A Never Ending Policy Can Be Ended
Written by johnleemk on 10:28:28 pm Mar 27, 2007.
Landed Angel comments on equality in Malaysia:
"Malaysian are Equal" will always be merely a THEORY, Not Reality. You and I can see it everywhere. Needless to say..
The laconic nature of this comment makes it difficult to ascertain precisely what Landed Angel is pessimistic about. Is it political equality, economic equality, or both?
Considering the bias of politically-inclined Malaysians online, combined with the fact that the notorious New Economic Policy (NEP) has also been branded as the Never Ending Policy, I think it's apparent that the subject at hand is political equality for Malaysians.
Why the pessimism? It would be difficult for any Malaysian not to understand the skepticism people hold for the chance of true political equality in Malaysia. As one joke I never tire of goes:
If it's a Malay problem, it's a national problem.
If it's a Chinese problem, it's a racial problem.
If it's an Indian problem, it's not a problem.
In theory, every Malaysian is of equal worth to his country and his society. This, after all, is the founding tenet of the New Economic Policy, which sought to end the association between race and economic function, and held back some Malaysians so that other Malaysians could progress.
As time goes by, it becomes more and more difficult to justify the continuance of the Never Ending Policy. It is probably one of most-hated and at the same time most-loved policies in the country, because of the immense benefits it has brought the Malays, and the immense constraints it has placed on the non-Malays.
But even more disturbing is the ideology used by some to defend the Never Ending Policy. These people argue that the government should discriminate against the non-Malays because the Malays have a greater right to call themselves Malaysians than these "pendatang asing" (immigrants — even though most non-Malays are at least two generations removed from any actual migrants).
Landed Angel refers to the "reality" that this ideology and the Never Ending Policy, which has been corrupted by the proponents of Malay supremacy to serve their own ends rather than those of the visionaries who formulated it, can never be eliminated or purged from this country. But I am not so pessimistic about our chances.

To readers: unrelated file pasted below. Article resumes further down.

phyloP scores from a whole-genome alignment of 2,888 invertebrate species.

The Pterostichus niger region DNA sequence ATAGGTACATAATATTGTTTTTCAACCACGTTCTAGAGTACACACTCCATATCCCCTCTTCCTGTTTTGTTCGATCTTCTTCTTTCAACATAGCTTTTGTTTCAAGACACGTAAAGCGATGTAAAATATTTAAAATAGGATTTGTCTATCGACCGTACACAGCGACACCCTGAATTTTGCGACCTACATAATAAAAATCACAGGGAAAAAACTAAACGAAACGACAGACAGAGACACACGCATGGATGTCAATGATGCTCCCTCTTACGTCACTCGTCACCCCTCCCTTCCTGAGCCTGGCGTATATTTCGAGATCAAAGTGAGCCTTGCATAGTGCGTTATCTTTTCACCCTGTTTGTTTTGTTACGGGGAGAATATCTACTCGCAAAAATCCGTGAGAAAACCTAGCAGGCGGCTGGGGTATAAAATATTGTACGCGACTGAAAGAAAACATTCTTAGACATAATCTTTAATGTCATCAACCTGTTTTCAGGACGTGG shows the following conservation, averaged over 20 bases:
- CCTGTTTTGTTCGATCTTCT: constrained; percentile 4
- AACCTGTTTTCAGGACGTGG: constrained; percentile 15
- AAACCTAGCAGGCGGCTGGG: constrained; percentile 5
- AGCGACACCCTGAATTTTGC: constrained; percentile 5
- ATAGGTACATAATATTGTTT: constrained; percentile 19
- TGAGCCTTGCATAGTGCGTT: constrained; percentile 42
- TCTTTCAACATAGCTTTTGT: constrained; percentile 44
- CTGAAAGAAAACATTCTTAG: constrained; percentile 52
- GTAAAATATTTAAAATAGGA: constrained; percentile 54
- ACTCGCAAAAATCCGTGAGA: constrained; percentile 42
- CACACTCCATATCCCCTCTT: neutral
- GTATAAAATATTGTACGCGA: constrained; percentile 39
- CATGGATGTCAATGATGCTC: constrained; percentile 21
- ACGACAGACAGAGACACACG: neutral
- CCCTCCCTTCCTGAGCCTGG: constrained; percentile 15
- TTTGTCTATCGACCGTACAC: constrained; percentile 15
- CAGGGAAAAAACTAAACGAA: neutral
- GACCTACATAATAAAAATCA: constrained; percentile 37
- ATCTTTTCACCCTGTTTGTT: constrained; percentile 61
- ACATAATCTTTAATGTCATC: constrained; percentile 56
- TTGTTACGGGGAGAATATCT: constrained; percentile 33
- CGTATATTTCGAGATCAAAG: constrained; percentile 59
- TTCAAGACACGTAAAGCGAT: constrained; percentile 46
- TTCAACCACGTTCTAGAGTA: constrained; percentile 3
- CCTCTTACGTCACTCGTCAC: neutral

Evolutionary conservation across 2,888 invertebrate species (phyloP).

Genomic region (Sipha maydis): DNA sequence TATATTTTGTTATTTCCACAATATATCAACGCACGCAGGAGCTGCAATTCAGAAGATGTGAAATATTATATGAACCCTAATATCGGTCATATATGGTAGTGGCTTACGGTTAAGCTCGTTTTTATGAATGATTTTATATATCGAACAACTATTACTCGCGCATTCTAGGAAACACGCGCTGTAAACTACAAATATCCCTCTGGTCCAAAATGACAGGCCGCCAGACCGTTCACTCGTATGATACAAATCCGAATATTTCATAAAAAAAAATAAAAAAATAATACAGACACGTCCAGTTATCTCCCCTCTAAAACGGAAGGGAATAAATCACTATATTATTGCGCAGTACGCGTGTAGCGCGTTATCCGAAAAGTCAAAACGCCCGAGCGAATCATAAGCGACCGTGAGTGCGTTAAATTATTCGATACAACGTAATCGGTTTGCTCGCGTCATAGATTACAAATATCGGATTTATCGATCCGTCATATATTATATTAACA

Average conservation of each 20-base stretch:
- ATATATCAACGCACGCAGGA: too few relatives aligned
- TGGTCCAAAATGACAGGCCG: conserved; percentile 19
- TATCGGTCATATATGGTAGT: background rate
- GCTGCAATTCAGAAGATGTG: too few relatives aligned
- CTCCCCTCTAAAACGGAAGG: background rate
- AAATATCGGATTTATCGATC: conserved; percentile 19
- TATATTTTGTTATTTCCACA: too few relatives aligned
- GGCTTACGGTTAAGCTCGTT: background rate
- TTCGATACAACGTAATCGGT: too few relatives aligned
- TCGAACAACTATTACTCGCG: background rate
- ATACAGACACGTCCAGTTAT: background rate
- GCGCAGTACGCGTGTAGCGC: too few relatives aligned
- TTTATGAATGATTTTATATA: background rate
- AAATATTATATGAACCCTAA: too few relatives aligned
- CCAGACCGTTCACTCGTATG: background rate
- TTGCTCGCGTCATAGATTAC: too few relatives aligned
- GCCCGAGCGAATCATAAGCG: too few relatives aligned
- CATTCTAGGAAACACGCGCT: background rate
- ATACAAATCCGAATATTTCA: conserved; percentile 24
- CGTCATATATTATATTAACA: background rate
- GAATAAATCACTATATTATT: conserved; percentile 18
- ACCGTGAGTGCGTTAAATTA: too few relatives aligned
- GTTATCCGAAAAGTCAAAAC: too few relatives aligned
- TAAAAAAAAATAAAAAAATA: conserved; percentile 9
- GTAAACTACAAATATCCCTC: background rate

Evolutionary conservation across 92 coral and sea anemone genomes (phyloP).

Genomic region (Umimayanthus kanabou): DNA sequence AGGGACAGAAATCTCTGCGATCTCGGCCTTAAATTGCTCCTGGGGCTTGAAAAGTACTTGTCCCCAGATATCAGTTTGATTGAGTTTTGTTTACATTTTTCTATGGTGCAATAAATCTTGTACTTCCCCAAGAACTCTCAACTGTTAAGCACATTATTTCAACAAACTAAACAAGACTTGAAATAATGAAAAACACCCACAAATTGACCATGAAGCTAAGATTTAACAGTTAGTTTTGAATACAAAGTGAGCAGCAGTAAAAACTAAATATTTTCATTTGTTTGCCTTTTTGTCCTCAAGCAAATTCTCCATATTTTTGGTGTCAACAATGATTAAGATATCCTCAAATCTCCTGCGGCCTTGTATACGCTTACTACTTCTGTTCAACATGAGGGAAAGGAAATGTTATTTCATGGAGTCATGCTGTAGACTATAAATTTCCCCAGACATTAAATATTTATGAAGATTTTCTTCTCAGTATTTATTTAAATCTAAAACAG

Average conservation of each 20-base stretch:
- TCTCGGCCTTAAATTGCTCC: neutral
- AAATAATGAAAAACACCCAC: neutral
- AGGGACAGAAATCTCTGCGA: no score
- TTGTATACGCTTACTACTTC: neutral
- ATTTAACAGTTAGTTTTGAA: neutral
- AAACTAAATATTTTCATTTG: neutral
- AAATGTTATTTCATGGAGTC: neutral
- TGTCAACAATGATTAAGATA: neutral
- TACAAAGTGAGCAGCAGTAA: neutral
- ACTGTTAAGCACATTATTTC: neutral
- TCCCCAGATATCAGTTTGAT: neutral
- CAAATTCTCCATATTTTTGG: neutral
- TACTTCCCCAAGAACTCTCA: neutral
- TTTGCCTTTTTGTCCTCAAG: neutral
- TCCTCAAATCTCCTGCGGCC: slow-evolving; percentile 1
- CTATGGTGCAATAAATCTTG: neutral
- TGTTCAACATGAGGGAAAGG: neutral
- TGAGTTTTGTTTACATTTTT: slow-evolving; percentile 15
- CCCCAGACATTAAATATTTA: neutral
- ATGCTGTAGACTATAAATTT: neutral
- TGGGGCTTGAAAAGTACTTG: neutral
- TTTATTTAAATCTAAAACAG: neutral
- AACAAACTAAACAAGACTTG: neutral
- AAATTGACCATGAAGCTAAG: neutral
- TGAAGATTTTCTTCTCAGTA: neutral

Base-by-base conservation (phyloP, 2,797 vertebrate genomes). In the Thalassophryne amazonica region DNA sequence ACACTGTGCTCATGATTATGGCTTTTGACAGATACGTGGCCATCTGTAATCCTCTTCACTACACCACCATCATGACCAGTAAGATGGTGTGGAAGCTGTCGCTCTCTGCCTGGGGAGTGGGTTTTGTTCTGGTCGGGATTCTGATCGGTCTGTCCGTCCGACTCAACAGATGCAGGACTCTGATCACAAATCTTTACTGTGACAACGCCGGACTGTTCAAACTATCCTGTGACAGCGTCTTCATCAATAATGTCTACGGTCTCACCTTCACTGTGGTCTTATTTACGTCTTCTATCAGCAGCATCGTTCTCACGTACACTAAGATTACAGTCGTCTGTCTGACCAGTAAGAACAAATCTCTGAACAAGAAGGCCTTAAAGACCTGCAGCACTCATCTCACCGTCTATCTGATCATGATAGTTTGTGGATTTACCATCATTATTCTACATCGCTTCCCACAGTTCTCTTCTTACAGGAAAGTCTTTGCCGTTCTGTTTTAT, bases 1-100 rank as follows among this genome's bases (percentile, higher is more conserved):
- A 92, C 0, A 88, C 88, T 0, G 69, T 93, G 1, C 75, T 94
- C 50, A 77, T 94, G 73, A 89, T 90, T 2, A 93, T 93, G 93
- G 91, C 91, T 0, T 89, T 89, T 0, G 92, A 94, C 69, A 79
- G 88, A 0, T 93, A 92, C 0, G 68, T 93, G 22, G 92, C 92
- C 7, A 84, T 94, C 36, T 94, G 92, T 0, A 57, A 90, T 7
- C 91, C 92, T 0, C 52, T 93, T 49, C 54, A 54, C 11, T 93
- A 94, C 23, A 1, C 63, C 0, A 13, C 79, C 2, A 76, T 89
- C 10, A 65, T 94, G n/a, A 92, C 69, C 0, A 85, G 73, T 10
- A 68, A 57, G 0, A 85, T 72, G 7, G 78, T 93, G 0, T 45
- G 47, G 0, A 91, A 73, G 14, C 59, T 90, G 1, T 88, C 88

After all, how many Malays have actually benefited from the injustices of the status quo? Only government cronies have truly reaped the rewards of the Never Ending Policy, with the scraps being thrown to the rest of the Malay community.
As one Malay anarchist notes, this is a key point to be seized on for expanding the New Economic Policy. By reaching out to all economically disenfranchised Malaysians, regardless of race, we will be able to ameliorate the discontent that plagues our society.
Moreover, I do not think the Malays are happy with the apathy and lack of loyalty they see amongst the non-Malays. Who would be happy with this? But if they want to instill a sense of loyalty in the other Malaysian communities, they have to recognise that these peoples have an equal right to call themselves Malaysian.
They are no longer pendatang asing — they have earned the right to call themselves Malaysian. Countless Chinese and Indians died fighting the communist insurgency, and yet under ketuanan Melayu (Malay supremacy), they have less right to be called Malaysian than an Indonesian drug addict.
Ending ketuanan Melayu and replacing the Never Ending Policy with a truly new New Economic Policy will be difficult. But it can be done, as it is in the interest of the Malays to change. All we have to do is make them aware of this need.
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